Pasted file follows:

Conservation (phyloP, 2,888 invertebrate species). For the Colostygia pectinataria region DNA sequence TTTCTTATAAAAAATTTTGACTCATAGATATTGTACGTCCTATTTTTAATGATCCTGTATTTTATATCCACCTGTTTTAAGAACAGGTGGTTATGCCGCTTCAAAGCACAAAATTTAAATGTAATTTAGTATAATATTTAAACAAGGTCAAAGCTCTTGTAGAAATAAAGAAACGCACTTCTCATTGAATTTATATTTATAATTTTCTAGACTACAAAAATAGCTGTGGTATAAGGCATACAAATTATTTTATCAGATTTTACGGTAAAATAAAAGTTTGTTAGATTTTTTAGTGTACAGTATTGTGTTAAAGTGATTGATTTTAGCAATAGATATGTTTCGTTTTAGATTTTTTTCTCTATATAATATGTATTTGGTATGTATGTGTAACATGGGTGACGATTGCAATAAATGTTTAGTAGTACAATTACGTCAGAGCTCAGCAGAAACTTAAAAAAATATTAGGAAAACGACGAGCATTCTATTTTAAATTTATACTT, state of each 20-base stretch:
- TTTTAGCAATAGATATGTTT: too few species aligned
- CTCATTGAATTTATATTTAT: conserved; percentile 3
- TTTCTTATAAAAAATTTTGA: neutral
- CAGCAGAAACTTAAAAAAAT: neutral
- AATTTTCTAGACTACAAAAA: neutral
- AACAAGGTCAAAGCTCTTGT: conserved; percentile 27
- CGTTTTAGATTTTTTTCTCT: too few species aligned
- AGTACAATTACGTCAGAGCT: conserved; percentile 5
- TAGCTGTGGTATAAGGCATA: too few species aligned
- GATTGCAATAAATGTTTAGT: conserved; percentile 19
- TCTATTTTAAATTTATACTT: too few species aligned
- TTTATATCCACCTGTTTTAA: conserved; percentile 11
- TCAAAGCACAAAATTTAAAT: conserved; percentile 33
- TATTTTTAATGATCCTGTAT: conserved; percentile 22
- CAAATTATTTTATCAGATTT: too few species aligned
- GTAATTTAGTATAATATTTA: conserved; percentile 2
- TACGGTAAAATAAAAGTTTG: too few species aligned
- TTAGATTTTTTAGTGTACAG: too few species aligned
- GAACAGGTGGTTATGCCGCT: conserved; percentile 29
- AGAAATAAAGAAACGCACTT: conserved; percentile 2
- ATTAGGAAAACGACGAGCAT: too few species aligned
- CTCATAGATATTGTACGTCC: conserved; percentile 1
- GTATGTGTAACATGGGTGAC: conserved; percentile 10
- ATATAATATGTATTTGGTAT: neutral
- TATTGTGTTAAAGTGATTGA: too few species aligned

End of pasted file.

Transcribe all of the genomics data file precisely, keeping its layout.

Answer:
Conservation (phyloP, 2,888 invertebrate species). For the Colostygia pectinataria region DNA sequence TTTCTTATAAAAAATTTTGACTCATAGATATTGTACGTCCTATTTTTAATGATCCTGTATTTTATATCCACCTGTTTTAAGAACAGGTGGTTATGCCGCTTCAAAGCACAAAATTTAAATGTAATTTAGTATAATATTTAAACAAGGTCAAAGCTCTTGTAGAAATAAAGAAACGCACTTCTCATTGAATTTATATTTATAATTTTCTAGACTACAAAAATAGCTGTGGTATAAGGCATACAAATTATTTTATCAGATTTTACGGTAAAATAAAAGTTTGTTAGATTTTTTAGTGTACAGTATTGTGTTAAAGTGATTGATTTTAGCAATAGATATGTTTCGTTTTAGATTTTTTTCTCTATATAATATGTATTTGGTATGTATGTGTAACATGGGTGACGATTGCAATAAATGTTTAGTAGTACAATTACGTCAGAGCTCAGCAGAAACTTAAAAAAATATTAGGAAAACGACGAGCATTCTATTTTAAATTTATACTT, state of each 20-base stretch:
- TTTTAGCAATAGATATGTTT: too few species aligned
- CTCATTGAATTTATATTTAT: conserved; percentile 3
- TTTCTTATAAAAAATTTTGA: neutral
- CAGCAGAAACTTAAAAAAAT: neutral
- AATTTTCTAGACTACAAAAA: neutral
- AACAAGGTCAAAGCTCTTGT: conserved; percentile 27
- CGTTTTAGATTTTTTTCTCT: too few species aligned
- AGTACAATTACGTCAGAGCT: conserved; percentile 5
- TAGCTGTGGTATAAGGCATA: too few species aligned
- GATTGCAATAAATGTTTAGT: conserved; percentile 19
- TCTATTTTAAATTTATACTT: too few species aligned
- TTTATATCCACCTGTTTTAA: conserved; percentile 11
- TCAAAGCACAAAATTTAAAT: conserved; percentile 33
- TATTTTTAATGATCCTGTAT: conserved; percentile 22
- CAAATTATTTTATCAGATTT: too few species aligned
- GTAATTTAGTATAATATTTA: conserved; percentile 2
- TACGGTAAAATAAAAGTTTG: too few species aligned
- TTAGATTTTTTAGTGTACAG: too few species aligned
- GAACAGGTGGTTATGCCGCT: conserved; percentile 29
- AGAAATAAAGAAACGCACTT: conserved; percentile 2
- ATTAGGAAAACGACGAGCAT: too few species aligned
- CTCATAGATATTGTACGTCC: conserved; percentile 1
- GTATGTGTAACATGGGTGAC: conserved; percentile 10
- ATATAATATGTATTTGGTAT: neutral
- TATTGTGTTAAAGTGATTGA: too few species aligned